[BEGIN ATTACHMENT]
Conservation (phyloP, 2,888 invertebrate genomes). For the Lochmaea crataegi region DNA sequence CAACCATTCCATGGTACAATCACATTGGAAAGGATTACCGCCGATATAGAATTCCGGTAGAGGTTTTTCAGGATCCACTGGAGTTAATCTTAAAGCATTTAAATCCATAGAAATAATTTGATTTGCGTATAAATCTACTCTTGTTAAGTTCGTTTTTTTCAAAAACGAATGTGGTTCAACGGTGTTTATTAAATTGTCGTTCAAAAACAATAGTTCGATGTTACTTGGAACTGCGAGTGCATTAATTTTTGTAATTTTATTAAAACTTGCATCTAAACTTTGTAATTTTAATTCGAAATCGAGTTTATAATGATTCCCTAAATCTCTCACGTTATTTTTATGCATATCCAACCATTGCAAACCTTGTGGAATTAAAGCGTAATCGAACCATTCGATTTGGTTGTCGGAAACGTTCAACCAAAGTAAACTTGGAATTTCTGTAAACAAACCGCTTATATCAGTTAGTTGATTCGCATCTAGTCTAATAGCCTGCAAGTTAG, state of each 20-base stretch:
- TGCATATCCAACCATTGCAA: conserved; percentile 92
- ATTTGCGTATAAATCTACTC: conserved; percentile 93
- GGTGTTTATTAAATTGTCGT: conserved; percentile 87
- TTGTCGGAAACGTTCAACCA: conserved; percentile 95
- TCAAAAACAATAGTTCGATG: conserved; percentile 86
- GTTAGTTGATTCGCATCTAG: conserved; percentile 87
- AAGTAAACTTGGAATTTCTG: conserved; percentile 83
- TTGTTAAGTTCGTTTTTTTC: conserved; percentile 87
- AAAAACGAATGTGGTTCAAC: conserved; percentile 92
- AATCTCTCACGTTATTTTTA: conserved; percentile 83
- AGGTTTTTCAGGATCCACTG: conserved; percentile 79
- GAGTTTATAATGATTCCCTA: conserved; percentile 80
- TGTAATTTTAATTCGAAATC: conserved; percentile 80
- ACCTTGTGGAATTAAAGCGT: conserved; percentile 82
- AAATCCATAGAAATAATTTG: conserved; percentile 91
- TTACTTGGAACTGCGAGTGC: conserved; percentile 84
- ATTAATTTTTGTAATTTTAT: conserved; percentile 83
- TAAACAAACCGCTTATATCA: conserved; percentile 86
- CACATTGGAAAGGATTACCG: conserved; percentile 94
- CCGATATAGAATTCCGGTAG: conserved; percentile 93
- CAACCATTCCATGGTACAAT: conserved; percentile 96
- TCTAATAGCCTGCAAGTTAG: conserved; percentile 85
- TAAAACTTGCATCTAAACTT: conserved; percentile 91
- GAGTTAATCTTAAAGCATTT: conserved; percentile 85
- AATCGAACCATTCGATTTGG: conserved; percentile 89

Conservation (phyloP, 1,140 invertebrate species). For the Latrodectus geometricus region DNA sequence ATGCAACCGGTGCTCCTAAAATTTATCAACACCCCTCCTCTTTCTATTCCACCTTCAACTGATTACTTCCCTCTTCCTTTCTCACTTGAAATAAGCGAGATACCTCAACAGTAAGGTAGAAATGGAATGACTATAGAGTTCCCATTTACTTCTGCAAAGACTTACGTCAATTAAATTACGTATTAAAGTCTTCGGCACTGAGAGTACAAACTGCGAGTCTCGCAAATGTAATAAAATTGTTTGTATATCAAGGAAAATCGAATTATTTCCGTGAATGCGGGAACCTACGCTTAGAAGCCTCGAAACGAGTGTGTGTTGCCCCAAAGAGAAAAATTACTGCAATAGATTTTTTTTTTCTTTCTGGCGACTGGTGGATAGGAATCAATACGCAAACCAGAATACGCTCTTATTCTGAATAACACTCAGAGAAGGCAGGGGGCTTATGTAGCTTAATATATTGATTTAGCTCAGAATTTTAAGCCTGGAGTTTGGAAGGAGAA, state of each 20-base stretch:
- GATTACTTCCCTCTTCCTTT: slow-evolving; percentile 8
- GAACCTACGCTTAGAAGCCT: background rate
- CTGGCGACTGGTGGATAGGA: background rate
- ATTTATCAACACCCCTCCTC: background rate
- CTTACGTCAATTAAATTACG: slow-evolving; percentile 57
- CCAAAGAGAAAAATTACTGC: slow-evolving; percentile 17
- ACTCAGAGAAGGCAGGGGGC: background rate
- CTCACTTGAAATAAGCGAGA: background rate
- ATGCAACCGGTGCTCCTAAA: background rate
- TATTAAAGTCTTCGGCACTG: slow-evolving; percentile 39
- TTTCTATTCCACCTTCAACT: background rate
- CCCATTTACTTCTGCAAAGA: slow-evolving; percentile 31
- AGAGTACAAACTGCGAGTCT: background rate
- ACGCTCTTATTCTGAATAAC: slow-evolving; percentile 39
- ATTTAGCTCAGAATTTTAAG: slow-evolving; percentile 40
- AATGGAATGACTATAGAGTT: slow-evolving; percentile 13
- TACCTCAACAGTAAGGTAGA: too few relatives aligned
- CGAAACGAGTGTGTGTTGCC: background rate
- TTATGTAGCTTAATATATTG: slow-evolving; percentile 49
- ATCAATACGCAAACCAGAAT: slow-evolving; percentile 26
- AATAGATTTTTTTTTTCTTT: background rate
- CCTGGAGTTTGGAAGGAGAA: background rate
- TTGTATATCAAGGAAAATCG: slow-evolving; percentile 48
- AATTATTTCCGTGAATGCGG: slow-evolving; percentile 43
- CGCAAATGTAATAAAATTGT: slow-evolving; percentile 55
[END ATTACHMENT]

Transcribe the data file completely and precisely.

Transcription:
Conservation (phyloP, 2,888 invertebrate genomes). For the Lochmaea crataegi region DNA sequence CAACCATTCCATGGTACAATCACATTGGAAAGGATTACCGCCGATATAGAATTCCGGTAGAGGTTTTTCAGGATCCACTGGAGTTAATCTTAAAGCATTTAAATCCATAGAAATAATTTGATTTGCGTATAAATCTACTCTTGTTAAGTTCGTTTTTTTCAAAAACGAATGTGGTTCAACGGTGTTTATTAAATTGTCGTTCAAAAACAATAGTTCGATGTTACTTGGAACTGCGAGTGCATTAATTTTTGTAATTTTATTAAAACTTGCATCTAAACTTTGTAATTTTAATTCGAAATCGAGTTTATAATGATTCCCTAAATCTCTCACGTTATTTTTATGCATATCCAACCATTGCAAACCTTGTGGAATTAAAGCGTAATCGAACCATTCGATTTGGTTGTCGGAAACGTTCAACCAAAGTAAACTTGGAATTTCTGTAAACAAACCGCTTATATCAGTTAGTTGATTCGCATCTAGTCTAATAGCCTGCAAGTTAG, state of each 20-base stretch:
- TGCATATCCAACCATTGCAA: conserved; percentile 92
- ATTTGCGTATAAATCTACTC: conserved; percentile 93
- GGTGTTTATTAAATTGTCGT: conserved; percentile 87
- TTGTCGGAAACGTTCAACCA: conserved; percentile 95
- TCAAAAACAATAGTTCGATG: conserved; percentile 86
- GTTAGTTGATTCGCATCTAG: conserved; percentile 87
- AAGTAAACTTGGAATTTCTG: conserved; percentile 83
- TTGTTAAGTTCGTTTTTTTC: conserved; percentile 87
- AAAAACGAATGTGGTTCAAC: conserved; percentile 92
- AATCTCTCACGTTATTTTTA: conserved; percentile 83
- AGGTTTTTCAGGATCCACTG: conserved; percentile 79
- GAGTTTATAATGATTCCCTA: conserved; percentile 80
- TGTAATTTTAATTCGAAATC: conserved; percentile 80
- ACCTTGTGGAATTAAAGCGT: conserved; percentile 82
- AAATCCATAGAAATAATTTG: conserved; percentile 91
- TTACTTGGAACTGCGAGTGC: conserved; percentile 84
- ATTAATTTTTGTAATTTTAT: conserved; percentile 83
- TAAACAAACCGCTTATATCA: conserved; percentile 86
- CACATTGGAAAGGATTACCG: conserved; percentile 94
- CCGATATAGAATTCCGGTAG: conserved; percentile 93
- CAACCATTCCATGGTACAAT: conserved; percentile 96
- TCTAATAGCCTGCAAGTTAG: conserved; percentile 85
- TAAAACTTGCATCTAAACTT: conserved; percentile 91
- GAGTTAATCTTAAAGCATTT: conserved; percentile 85
- AATCGAACCATTCGATTTGG: conserved; percentile 89

Conservation (phyloP, 1,140 invertebrate species). For the Latrodectus geometricus region DNA sequence ATGCAACCGGTGCTCCTAAAATTTATCAACACCCCTCCTCTTTCTATTCCACCTTCAACTGATTACTTCCCTCTTCCTTTCTCACTTGAAATAAGCGAGATACCTCAACAGTAAGGTAGAAATGGAATGACTATAGAGTTCCCATTTACTTCTGCAAAGACTTACGTCAATTAAATTACGTATTAAAGTCTTCGGCACTGAGAGTACAAACTGCGAGTCTCGCAAATGTAATAAAATTGTTTGTATATCAAGGAAAATCGAATTATTTCCGTGAATGCGGGAACCTACGCTTAGAAGCCTCGAAACGAGTGTGTGTTGCCCCAAAGAGAAAAATTACTGCAATAGATTTTTTTTTTCTTTCTGGCGACTGGTGGATAGGAATCAATACGCAAACCAGAATACGCTCTTATTCTGAATAACACTCAGAGAAGGCAGGGGGCTTATGTAGCTTAATATATTGATTTAGCTCAGAATTTTAAGCCTGGAGTTTGGAAGGAGAA, state of each 20-base stretch:
- GATTACTTCCCTCTTCCTTT: slow-evolving; percentile 8
- GAACCTACGCTTAGAAGCCT: background rate
- CTGGCGACTGGTGGATAGGA: background rate
- ATTTATCAACACCCCTCCTC: background rate
- CTTACGTCAATTAAATTACG: slow-evolving; percentile 57
- CCAAAGAGAAAAATTACTGC: slow-evolving; percentile 17
- ACTCAGAGAAGGCAGGGGGC: background rate
- CTCACTTGAAATAAGCGAGA: background rate
- ATGCAACCGGTGCTCCTAAA: background rate
- TATTAAAGTCTTCGGCACTG: slow-evolving; percentile 39
- TTTCTATTCCACCTTCAACT: background rate
- CCCATTTACTTCTGCAAAGA: slow-evolving; percentile 31
- AGAGTACAAACTGCGAGTCT: background rate
- ACGCTCTTATTCTGAATAAC: slow-evolving; percentile 39
- ATTTAGCTCAGAATTTTAAG: slow-evolving; percentile 40
- AATGGAATGACTATAGAGTT: slow-evolving; percentile 13
- TACCTCAACAGTAAGGTAGA: too few relatives aligned
- CGAAACGAGTGTGTGTTGCC: background rate
- TTATGTAGCTTAATATATTG: slow-evolving; percentile 49
- ATCAATACGCAAACCAGAAT: slow-evolving; percentile 26
- AATAGATTTTTTTTTTCTTT: background rate
- CCTGGAGTTTGGAAGGAGAA: background rate
- TTGTATATCAAGGAAAATCG: slow-evolving; percentile 48
- AATTATTTCCGTGAATGCGG: slow-evolving; percentile 43
- CGCAAATGTAATAAAATTGT: slow-evolving; percentile 55